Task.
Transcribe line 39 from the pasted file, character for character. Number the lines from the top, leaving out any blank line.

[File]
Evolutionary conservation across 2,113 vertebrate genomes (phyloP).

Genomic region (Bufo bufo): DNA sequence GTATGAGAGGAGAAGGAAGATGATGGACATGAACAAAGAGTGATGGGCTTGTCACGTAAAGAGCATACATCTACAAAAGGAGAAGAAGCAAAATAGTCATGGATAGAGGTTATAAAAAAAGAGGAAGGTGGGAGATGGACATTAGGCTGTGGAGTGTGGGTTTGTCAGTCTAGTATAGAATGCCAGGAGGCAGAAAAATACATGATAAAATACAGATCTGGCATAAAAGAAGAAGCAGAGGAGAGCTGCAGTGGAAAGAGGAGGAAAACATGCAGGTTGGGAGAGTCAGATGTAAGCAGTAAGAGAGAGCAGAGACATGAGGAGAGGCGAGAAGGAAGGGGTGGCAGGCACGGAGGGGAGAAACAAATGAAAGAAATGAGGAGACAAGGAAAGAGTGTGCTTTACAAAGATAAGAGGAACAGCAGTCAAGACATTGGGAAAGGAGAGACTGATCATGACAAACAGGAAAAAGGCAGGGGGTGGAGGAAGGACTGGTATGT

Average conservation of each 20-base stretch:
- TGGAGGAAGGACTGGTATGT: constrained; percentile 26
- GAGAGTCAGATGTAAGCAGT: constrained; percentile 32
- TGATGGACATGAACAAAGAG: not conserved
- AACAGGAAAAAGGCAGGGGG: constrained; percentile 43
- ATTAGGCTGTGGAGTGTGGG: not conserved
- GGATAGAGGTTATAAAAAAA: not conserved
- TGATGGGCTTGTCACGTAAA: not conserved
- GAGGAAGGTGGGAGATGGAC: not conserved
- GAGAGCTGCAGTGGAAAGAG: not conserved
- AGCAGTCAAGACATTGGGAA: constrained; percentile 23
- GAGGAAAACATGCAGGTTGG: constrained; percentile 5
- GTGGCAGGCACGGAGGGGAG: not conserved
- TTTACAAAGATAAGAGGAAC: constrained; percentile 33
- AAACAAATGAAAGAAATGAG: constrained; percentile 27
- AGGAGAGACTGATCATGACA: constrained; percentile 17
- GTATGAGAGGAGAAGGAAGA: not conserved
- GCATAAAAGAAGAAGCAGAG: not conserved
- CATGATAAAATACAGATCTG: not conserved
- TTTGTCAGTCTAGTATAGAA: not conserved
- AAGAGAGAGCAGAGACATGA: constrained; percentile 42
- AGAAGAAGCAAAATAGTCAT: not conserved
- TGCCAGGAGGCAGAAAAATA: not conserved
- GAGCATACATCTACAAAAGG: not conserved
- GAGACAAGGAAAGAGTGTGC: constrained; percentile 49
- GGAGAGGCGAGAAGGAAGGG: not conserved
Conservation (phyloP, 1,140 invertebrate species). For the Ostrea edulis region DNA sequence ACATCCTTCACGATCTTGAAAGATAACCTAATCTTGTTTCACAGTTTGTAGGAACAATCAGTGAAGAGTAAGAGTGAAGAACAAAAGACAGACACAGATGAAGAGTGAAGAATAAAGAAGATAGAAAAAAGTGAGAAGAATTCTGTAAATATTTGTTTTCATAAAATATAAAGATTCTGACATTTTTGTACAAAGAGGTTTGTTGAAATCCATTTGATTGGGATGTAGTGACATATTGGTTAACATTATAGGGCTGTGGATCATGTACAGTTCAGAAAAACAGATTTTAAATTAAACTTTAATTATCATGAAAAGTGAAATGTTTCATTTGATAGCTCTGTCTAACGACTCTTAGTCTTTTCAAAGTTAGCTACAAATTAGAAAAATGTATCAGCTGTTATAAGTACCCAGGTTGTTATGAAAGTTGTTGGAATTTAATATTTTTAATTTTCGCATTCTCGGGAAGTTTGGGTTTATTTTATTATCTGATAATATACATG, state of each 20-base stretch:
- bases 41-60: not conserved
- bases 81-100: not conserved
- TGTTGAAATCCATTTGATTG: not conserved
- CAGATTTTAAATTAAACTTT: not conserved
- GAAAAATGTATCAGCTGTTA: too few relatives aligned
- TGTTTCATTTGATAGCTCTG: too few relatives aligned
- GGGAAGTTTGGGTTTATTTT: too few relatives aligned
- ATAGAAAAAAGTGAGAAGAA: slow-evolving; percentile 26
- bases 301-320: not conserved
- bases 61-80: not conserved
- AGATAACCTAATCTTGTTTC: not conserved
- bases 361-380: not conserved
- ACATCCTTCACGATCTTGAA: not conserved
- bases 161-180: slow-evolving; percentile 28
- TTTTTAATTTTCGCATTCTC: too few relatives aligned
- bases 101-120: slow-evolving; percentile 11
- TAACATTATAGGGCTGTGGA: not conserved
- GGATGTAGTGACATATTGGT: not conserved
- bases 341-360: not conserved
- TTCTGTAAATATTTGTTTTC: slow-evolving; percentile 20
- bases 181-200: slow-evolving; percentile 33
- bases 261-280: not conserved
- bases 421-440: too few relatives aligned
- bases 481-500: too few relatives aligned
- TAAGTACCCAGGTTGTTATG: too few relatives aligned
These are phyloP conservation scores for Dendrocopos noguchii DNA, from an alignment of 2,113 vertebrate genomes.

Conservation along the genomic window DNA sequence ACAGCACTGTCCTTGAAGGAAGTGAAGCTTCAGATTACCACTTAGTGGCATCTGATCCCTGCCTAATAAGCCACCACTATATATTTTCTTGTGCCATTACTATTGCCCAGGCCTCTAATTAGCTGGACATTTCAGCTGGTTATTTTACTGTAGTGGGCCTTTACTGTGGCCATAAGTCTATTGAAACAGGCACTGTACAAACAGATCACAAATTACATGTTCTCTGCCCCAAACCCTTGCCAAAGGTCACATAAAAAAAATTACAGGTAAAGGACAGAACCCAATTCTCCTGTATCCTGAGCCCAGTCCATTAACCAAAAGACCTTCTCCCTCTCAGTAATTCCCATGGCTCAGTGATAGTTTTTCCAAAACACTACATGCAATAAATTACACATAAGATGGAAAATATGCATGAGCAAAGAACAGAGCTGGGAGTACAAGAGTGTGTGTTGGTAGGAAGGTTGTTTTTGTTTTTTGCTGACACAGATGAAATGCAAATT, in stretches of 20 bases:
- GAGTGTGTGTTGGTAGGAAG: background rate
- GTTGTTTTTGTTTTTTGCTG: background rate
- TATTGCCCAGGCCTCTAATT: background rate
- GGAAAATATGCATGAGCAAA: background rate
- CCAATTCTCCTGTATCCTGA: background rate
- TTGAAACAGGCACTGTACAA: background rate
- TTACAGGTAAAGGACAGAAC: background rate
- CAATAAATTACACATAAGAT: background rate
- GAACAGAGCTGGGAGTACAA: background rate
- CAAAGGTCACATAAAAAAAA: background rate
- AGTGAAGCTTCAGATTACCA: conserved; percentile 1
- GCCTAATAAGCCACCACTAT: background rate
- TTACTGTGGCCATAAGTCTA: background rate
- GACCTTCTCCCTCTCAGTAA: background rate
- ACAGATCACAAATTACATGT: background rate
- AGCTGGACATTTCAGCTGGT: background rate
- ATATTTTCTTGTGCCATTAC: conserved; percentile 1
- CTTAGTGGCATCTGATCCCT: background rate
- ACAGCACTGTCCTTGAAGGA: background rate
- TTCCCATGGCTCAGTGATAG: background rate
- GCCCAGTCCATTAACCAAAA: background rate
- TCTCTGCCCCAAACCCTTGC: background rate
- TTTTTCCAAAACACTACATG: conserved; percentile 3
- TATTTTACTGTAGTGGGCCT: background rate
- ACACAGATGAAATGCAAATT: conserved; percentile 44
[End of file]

- bases 61-80: not conserved